For a relationship to culminate in a successful long-term, committed union, a five-step relationship-building course of action must be acknowledged, understood, and traversed.
The Five Required Steps to a Long-Term Relationship
The path from initial introduction to a long-term committed relationship goes by five separate stages of relationship: (1) Step 1: The change Relationship, (2) Step 2: The as a hobby Relationship, (3) Step 3: The Pre-Committed Relationship, (4) Step 4: The Committed Relationship, and (5) Step 5: The Marital Relationship. (For a discussion of as a hobby, pre-committed, and committed relationships, see David Steele, Conscious Dating, (Campbell, CA, RCN Press, 2008). For the typical description of a pre-committed relationship, see David Steele, Conscious Dating, (Campbell, CA, RCN Press, 2008, 301-319).
This article addresses the third step in the relationship-building course of action, Step 3: The Pre-Committed Relationship
The Pre-Committed Relationship Is the Time for Logical examination
While the as a hobby relationship spotlights the contribution of your heart and intuition, the pre-committed relationship highlights the role logic plays in building a relationship.
A pre-committed relationship focuses on systematically calculating if your basic requirements for a long-term relationship will be met.
Goal and motivation. The goal of a pre-committed relationship is to decide if someone is a “good fit.” The source of motivation that drives a pre-committed relationship is the question, “Will a life with this person give me what I require in a long-term relationship?”
The roles you and your partner play. Both you and your partner are expected to be a girlfriend/boyfriend who is willing and able to talk openly about what you each need in a long-term relationship.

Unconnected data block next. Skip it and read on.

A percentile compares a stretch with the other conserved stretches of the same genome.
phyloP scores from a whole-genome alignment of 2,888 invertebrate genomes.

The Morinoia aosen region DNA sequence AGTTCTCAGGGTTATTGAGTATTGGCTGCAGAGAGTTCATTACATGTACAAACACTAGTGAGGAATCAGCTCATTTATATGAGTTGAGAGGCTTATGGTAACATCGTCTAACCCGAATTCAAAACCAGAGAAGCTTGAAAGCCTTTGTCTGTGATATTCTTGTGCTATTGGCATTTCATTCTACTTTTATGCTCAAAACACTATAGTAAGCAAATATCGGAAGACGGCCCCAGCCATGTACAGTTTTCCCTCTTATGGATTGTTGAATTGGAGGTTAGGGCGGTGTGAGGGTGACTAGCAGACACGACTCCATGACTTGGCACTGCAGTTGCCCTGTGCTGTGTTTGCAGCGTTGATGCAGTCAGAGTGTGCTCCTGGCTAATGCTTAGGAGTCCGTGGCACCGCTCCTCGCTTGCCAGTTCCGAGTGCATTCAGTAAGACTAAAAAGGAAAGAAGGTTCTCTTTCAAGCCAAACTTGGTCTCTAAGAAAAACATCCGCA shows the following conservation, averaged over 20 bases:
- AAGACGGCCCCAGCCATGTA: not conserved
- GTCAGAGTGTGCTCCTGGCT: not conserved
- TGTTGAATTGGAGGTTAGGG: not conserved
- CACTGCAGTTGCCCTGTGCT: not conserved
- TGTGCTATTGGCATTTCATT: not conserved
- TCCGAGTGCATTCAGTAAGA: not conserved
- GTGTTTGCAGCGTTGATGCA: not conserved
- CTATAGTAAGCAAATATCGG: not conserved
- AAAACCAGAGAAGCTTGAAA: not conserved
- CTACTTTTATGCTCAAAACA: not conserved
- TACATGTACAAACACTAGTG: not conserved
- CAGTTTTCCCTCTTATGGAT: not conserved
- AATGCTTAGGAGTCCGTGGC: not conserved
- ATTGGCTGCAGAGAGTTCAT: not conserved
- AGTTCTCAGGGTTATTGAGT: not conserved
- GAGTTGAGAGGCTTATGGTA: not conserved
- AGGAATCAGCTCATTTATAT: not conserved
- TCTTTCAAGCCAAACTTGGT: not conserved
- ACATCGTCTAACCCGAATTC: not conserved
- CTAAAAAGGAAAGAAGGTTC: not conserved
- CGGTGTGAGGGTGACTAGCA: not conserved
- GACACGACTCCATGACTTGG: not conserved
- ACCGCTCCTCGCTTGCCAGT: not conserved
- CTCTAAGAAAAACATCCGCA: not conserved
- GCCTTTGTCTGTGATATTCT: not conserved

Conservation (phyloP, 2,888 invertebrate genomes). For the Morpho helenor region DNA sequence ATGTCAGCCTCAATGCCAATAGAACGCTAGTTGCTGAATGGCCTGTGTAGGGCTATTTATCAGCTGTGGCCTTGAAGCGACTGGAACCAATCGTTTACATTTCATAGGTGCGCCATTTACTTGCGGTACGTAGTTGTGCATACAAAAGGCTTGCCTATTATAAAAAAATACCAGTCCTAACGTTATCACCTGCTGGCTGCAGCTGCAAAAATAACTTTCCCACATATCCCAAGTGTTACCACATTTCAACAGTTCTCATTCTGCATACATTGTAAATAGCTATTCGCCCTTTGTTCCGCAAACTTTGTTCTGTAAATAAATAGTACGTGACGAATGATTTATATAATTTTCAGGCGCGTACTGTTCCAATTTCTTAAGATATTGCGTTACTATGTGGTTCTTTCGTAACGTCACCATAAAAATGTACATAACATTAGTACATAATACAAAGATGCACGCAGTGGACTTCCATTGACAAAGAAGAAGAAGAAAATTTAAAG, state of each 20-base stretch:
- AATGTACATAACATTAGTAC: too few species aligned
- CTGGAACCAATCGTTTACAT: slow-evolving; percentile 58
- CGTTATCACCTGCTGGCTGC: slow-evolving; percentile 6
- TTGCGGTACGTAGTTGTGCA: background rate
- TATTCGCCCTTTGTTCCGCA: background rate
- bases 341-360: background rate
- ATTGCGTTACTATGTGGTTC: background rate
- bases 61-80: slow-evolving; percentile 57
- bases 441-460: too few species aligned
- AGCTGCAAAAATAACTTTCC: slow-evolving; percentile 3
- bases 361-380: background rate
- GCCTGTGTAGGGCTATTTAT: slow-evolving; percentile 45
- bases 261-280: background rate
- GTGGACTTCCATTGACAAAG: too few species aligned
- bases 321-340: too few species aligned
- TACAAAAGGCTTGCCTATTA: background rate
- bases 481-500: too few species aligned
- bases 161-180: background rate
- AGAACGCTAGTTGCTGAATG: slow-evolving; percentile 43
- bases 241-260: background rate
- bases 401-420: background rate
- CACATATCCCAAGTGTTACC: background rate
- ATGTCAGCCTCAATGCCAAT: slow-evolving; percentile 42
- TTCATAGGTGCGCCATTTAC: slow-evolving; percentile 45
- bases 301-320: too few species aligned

The character of a pre-committed relationship. The “feel” in the pre-committed stage is one of focused thoughtfulness and logical examination. You get crystal clear about what your non-negotiable requirements are for a long-term relationship and determine whether the relationship with your partner can meet all your requirements.
Requirements for a Relationship
The heart of the pre-committed step is knowing and communicating your requirements to your partner.
A requirement is something that must be provided by your partner if the relationship is to work. Steele uses the analogy for a requirement of air, water, and food as requirements for maintaining life in the human body. The absence of already one of the three would consequence in death. Likewise, the absence of already one thing you consider a requirement for a relationship will sooner or later kill the relationship. (David Steele, Conscious Dating, (Campbell, CA, RCN Press, 2008, p 90)).
possible Problems with a Pre-Committed Relationship
The two most shared ways we fail at the pre-committed step are (1) we either do not know what our requirements are or do not realize how important it is to respect their necessity, and (2) we simply skip this step altogether and go straight to the committed relationship step, as if we can intuit each other’s needs. We can’t.
Failure to clarify and test out your non-negotiable requirements. After I got divorced the first time, a friend wanted to “fix me up.” She asked me what I wanted in a possible partner. I told her I needed (1) someone who had been divorced before – so she could empathize with what I had been by, and (2) someone who had kids – so she would not be threatened by my parental love. That list of two requirements turned out to be a good place to start, but it left off another 5 or 6 that I was unaware of at the time and which ultimately caused my second marriage to fail.
Skip it altogether. During the as a hobby relationship everything feels right. It feels like you are in a committed relationship. It also feels like you are so in-tuned with each other that a discussion of your requirements is not needed and, in fact, raising the issue would be downright insulting to your partner. So you never already broach the topic. You just ride the euphoria telling yourself you have found the perfect partner, your soul mate, and skipping the pre-committed step poses no problem.
This is a dangerous roll of the dice. sometimes it works out. Most of the time it doesn’t. To never discuss requirements or to jump from a as a hobby relationship straight to a committed relationship, seriously threatens the success of your relationship.
So, What’s the Point?
Make damned sure you make the time to clarify your requirements – all of them. Then be doggedly insistent about both of you sharing them with each other.
Then, and this is the hard part, use an extended period of time together (often 12 to 18 months) to make sure that you and your partner’s requirements can truly be met in a relationship with each other.
This is where most marriages that fail can trace the cause back to. Take the pre-committed step seriously. Your relationship future depends on it.